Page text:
Data collection is not limited to measures of process variables collected by the control panel and stored by the server. In addition, the site manager collects data on equipment performance and preventive maintenance during regular site visits. Like the process variables used for statistical process control, this data is used to identify and resolve problems before they lead to noncompliance.

Data is collected and used as shown:

Basic data is used to monitor the basics. Is the combustion temperature at the correct set point? Are the airflow switches reading flow? Are the limit switches verifying valve operation?

Data analysis is used to draw conclusions from the collected data to predict compliance. For example, is the utility consumption near predicted, or has a change occurred, indicating the operation has changed? Are data points conflicting, indicating one of the variables is a false indication?

Maintenance data, which is collected during on-site system inspections, may indicate that equipment failure is imminent. Equipment failure will not only affect compliance, but could threaten to shut down the entire facility until resolved.

System optimization-Does the data indicate that the efficiency is less than optimum? Though compliance may not be affected, long-term inefficiencies can have a significant impact on costs, and eventually, any comprehensive measure of total performance.

Figure 4: Natural gas consumption during routine operation.

Data analysis

Figure 2shows a combustion chamber temperature reading with two levels of upper and lower limits. A basic table like this will forewarn the manager, in sufficient time to avoid a noncompliant situation, should the temperature control wander much.

An example of data analysis used to maintain compliance can be seen in Figure 3. The plot shows the airflow being treated, the predicted electrical consumption based on the airflow and the actual electricity consumption. Notice that at point A, the airflow decreased and, as expected, the predicted consumption decreased. But the actual consumption increased. This alone does not indicate what problem has occurred, but it is a flag indicating something has changed.

In this instance, this change prompted the site manager to do a detailed system review. A quick vibration analysis on the exhaust fan/motor indicated that the vibration had increased significantly since the last scheduled vibration analysis. The bearings were failing, meaning increased vibration and higher electrical consumption. During the next down period, the bearings were changed out and the vibration problem corrected.

The data trending, the vibration data collected during routine operation and the subcontractor on site combined to identify and solve a problem before the system reached noncompliance. Avoiding loss of production was a major additional benefit to the plant.

Data analysis also identified a faulty thermocouple, which was fixed before a noncompliant situation developed. During a period of steady airflow and consistent plant operations, the fuel consumption dropped noticeably. A system inspection revealed that the combustion chamber thermocouple was giving a false reading. The actual temperature was much lower than expected, resulting in a decrease in fuel consumption. Very quickly, the problem was corrected, the fuel consumption returned to normal and a situation that would have led to noncompliance was immediately resolved.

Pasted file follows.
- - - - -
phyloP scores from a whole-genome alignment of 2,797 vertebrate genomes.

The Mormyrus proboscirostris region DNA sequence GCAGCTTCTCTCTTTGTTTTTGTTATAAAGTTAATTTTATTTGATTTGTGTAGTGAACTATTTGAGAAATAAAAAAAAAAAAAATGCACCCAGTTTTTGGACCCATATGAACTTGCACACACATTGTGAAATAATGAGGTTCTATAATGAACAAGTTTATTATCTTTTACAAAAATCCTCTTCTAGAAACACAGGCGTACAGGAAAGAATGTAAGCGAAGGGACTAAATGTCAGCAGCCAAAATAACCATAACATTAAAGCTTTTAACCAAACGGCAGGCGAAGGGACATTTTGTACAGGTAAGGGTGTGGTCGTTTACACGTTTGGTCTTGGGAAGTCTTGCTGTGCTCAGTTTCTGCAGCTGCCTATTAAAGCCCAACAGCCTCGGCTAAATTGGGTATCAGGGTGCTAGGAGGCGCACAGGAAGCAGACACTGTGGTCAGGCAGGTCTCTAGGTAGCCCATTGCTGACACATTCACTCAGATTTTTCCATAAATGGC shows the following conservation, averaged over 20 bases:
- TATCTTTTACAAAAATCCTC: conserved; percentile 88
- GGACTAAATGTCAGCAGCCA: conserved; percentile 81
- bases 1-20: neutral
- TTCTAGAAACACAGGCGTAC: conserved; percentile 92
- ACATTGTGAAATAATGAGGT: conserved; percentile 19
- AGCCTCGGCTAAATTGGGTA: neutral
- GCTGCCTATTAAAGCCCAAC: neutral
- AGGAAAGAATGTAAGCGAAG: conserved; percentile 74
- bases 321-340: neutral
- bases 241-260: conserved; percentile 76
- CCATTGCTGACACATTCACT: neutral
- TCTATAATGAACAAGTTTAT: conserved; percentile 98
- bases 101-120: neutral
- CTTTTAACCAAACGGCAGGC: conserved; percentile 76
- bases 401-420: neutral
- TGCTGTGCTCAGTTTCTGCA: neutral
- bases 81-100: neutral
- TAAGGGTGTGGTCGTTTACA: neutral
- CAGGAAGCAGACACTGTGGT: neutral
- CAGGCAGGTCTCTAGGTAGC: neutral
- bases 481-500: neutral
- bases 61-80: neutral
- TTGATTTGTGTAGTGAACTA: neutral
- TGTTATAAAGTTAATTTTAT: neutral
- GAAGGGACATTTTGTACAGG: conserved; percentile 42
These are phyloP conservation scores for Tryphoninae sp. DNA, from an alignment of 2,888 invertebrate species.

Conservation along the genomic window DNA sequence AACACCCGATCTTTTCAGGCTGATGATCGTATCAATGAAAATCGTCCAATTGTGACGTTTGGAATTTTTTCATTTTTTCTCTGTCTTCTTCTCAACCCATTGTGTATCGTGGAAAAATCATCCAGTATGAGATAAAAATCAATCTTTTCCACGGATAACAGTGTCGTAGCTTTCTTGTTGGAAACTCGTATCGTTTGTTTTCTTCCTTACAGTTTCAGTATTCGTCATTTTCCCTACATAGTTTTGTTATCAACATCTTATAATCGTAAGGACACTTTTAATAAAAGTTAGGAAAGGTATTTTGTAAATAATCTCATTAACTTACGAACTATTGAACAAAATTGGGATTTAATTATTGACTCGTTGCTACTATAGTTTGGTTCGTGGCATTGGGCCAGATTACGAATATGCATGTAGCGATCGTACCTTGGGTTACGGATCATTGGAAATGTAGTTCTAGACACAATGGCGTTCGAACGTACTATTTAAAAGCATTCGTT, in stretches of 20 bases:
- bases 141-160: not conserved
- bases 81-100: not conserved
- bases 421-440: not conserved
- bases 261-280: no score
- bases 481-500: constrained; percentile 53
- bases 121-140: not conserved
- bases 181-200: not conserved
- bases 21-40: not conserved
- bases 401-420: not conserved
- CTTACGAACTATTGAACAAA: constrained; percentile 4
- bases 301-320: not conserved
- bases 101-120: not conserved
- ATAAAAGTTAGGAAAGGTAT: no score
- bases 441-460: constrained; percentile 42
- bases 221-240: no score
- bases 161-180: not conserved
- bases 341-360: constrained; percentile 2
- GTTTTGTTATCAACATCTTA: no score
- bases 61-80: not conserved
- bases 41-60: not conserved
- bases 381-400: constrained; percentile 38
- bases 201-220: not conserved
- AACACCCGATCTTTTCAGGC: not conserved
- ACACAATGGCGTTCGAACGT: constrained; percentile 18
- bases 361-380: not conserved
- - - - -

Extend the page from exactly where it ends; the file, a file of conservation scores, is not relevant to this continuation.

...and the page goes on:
Figure 5: Electricity consumption and the effects of improper filtration.

System Optimization

As part of a thorough outsourcing program, data collection is used not only for compliance certification but also for system optimization.

Figure 4 shows the natural-gas consumption relative to airflow during routine operations. The data indicates that with steady inlet conditions, actual consumption is also steady as expected, with minor fluctuations normal.

Figure 5 shows the actual airflow as a function of time, plotted with actual electricity consumption. This plot, too, should be steady. But by mid-June, the actual electricity consumption had begun to increase for no apparent reason, indicating the operation was not optimized.

At this point, a bake-out was performed. (A bake-out is a cleaning procedure for the oxidizer designed to remove any accumulated deposits that may be impacting operation.) The plot shows that the beneficial impact of the bake-out was short-term only. In the next few weeks, consumption rose even higher than before the bake-out.

Additional investigation showed that incorrect filters had been installed in the emission source, resulting in excess particulate load. The additional particulate quickly plugged the oxidizer. Installing the proper filters solved the plugging problem, as indicated in the table.

Historically, the particulate problem would have gone undetected until the RTO was completely plugged, exhaust from the process was limited and production was adversely affected. Only then would the filter problem have been solved. Unfortunately, by that time, a large amount of utilities would have been wasted, and the plant would have incurred lost production needlessly.

Maximum efficiency, whether measured in terms of utilities, on-line time or compliance, is often realized when responsibility for abatement is outsourced to an organization with specialized expertise. A successfully negotiated outsourcing contract puts the client and contractor on the same side of the business equation, closely aligning the best interests of both parties. Abatement outsourcing can offer an assurance of compliance certification that cannot be as economically developed and maintained in-house.


(1) Shelley, S. "Outsourcing's Rising Tide," Chemical Engineering, April 1997.
(2) Berry, J. "Legacies of the 1990 Clean Air Act Amendments," Industrial Paint & Powder, August 1998.
(3) Lobb, F.; Westlin, P. "Effective Engineering is Key to Title V Compliance," Environmental Management, October 1999.